Sweeta and her husband Sarthak represent the sort of success story that make all the long hours and the big caseloads for community health counselors all worthwhile: both are HIV-positive, while their only son, Sartha, is negative.
Sweeta’s first husband didn’t tell her about his HIV status before they got married; in fact, he didn’t do so until he started suffering from TB and having symptoms of AIDS. He died within six months, and Sweeta tested HIV-positive soon afterward.
Her husband’s relatives – and even her own family – offered little support, so Sweeta was very much alone and unsure about what she should do next. Luckily, she was receiving treatment at a government hospital where she heard about the Positive People Network, an association of HIV-positive adults. “I found out about a group within the Network where people come together for the purpose of marriage,” Sweeta said. “They introduce themselves to each other, and see if it’s suitable.”
It was here that Sweeta met her future husband, Sarthak, who also is HIV-positive; the two lived in different districts, and probably never would have met otherwise. Earlier, Sarthak had made the difficult decision never to marry because he didn’t want to transmit the virus – but their relationship blossomed, and they soon decided to become husband and wife.
Sweeta quickly got pregnant twice, but miscarried both times; understandably, Sarthak became more hesitant about trying again. They were both HIV-positive. Who knew what unforeseen hardships their lives would encounter? “Why do you want to become pregnant?” Sarthak asked Sweeta. “Maybe the baby will get infected.” Sweeta understood his reluctance and the uncertainty of trying again, but she was willing to take the chance because she learned that she would have access to medicines that could prevent the transmission of HIV to her child.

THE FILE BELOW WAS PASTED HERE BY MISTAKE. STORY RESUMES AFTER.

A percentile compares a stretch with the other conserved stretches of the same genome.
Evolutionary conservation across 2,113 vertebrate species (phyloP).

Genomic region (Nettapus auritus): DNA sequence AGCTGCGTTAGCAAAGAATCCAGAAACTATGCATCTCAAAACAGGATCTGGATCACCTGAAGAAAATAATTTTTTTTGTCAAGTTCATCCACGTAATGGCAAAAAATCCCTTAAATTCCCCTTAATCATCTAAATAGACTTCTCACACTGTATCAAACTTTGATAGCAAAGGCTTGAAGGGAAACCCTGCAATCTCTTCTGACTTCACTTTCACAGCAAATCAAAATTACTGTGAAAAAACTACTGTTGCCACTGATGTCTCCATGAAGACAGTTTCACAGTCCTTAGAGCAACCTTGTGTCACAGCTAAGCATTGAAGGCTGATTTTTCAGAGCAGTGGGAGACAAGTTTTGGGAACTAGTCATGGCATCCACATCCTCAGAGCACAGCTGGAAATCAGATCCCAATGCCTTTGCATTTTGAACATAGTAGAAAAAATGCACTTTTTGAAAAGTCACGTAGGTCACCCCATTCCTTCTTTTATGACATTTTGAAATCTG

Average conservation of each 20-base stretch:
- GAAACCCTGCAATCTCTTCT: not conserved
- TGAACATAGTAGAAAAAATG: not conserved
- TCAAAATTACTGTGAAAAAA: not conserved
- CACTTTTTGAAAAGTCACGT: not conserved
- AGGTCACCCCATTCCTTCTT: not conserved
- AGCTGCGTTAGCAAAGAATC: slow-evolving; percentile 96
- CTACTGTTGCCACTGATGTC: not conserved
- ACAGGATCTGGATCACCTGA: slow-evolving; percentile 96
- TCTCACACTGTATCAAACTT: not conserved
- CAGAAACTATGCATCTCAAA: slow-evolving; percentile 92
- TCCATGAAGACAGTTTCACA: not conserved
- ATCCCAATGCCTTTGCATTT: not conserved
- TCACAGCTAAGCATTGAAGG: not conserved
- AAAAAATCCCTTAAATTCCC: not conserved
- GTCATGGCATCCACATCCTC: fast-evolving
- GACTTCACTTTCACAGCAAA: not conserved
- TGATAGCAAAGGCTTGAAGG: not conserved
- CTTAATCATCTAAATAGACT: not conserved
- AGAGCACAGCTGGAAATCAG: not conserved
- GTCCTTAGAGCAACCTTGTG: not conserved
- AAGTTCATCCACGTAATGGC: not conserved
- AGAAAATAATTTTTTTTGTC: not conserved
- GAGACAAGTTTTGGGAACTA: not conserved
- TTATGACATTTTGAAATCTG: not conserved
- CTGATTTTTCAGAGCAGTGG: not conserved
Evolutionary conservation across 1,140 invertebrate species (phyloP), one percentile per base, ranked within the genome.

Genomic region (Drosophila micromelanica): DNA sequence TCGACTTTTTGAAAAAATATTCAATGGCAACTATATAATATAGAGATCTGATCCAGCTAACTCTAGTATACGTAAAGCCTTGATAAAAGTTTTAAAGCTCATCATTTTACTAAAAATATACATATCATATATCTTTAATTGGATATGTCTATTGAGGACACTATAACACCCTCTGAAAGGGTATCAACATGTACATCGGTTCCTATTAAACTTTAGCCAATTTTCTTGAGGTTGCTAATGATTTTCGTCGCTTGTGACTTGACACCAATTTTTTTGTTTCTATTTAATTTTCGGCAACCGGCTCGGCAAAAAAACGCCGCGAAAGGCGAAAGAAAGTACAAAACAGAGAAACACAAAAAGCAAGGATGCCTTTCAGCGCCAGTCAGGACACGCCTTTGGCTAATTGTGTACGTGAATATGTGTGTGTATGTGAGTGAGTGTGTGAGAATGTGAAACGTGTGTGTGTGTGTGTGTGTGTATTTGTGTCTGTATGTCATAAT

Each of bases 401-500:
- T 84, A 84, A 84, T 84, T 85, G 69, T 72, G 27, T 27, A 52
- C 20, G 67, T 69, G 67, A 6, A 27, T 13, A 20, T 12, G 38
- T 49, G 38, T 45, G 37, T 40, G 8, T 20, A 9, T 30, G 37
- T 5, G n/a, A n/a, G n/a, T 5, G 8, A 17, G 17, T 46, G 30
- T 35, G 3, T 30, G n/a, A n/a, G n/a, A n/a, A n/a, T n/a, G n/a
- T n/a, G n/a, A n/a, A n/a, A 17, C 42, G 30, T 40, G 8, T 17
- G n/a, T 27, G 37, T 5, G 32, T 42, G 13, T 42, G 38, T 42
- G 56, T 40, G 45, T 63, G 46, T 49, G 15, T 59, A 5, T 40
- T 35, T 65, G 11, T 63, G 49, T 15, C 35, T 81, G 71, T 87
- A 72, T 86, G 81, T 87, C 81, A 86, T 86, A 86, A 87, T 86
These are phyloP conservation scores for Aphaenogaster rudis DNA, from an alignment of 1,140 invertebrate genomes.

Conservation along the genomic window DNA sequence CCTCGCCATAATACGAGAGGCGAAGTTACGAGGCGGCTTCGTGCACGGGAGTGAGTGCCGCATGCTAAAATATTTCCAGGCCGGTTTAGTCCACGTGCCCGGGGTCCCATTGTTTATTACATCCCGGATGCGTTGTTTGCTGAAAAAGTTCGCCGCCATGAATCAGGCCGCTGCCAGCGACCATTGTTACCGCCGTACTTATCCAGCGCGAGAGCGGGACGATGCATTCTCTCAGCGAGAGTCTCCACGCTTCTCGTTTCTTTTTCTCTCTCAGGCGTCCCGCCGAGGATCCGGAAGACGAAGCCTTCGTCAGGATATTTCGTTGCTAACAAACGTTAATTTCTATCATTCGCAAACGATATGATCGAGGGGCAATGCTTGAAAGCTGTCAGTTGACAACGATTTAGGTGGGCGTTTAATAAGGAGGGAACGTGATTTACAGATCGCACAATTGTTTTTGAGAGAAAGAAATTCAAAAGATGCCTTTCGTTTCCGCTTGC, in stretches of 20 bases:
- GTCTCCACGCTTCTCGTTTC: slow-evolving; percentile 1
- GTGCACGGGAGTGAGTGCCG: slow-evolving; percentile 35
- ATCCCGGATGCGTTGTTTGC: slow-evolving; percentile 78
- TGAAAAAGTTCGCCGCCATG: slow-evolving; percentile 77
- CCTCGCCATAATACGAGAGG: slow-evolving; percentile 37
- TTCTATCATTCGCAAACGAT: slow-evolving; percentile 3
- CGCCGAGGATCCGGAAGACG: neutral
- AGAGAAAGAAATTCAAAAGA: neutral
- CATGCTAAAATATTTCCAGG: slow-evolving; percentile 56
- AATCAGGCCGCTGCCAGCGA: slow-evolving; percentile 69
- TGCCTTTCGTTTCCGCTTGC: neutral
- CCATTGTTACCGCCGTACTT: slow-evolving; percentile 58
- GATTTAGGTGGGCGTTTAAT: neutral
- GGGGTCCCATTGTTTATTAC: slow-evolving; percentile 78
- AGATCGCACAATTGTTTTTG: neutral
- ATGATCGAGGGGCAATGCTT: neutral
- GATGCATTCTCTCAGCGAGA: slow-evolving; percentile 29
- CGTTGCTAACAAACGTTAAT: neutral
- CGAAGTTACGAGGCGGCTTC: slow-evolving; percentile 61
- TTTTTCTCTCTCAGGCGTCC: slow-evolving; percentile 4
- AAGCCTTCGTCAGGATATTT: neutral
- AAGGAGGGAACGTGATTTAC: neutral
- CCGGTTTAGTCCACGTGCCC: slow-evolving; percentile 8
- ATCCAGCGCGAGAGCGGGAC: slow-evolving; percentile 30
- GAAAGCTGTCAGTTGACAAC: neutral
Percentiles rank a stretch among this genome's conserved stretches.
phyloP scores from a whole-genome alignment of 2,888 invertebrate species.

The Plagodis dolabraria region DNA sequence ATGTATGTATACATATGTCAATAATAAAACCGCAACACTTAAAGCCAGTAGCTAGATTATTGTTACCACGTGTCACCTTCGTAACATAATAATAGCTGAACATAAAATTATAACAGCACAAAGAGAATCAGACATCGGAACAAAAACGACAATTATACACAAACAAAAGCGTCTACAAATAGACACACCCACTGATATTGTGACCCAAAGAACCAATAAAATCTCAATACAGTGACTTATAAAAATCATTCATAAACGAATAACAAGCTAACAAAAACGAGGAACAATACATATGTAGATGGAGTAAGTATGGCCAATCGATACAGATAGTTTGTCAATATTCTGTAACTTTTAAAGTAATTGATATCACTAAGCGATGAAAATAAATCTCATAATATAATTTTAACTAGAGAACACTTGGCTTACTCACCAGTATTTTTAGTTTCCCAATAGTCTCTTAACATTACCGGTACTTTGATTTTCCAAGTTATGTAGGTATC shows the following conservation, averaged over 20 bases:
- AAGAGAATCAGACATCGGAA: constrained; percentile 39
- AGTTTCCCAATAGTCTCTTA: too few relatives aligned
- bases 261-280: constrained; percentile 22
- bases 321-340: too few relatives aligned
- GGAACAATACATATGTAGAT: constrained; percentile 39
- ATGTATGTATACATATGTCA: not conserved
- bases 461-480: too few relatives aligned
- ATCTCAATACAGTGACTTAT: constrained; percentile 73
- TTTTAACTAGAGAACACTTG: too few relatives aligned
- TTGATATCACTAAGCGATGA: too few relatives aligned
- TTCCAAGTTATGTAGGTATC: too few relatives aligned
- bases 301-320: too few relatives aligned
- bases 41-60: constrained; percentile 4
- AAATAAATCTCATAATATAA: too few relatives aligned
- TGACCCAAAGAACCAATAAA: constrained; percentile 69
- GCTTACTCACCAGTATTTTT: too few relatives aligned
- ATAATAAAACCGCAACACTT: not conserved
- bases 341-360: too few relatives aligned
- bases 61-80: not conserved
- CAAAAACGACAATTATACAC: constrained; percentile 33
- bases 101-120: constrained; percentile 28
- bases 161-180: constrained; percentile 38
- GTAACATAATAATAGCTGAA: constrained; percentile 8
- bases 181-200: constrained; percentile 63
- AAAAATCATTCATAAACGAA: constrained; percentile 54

At 14 weeks of pregnancy, Sweeta began receiving antiretroviral medicine; throughout her pregnancy, she never missed a dose, and came for follow-up appointments every month. When she began feeling the baby move inside her, Sweeta became optimistic. She delivered Sartha without complications, and decided to breastfeed him. At six months and again at 18 months, the baby tested negative – to the great joy of Sarthak and Sweeta.
“Since the beginning my family has been very supportive of me,” says Sarthak. “They helped me a lot. They never stigmatized me, they never isolated me. They cooperated with me a lot. All of my neighbors were cooperative, too. They never stigmatize me either.”
“Now we are very happy, because we have a family and our baby is negative,” says Sweeta. “All the struggles we faced in our lives, our baby will never face. We were supported, we received medicine at the appropriate time, and our baby is negative!”
Does the baby’s name, Sartha, mean anything?
“Fulfillment,” they reply in unison.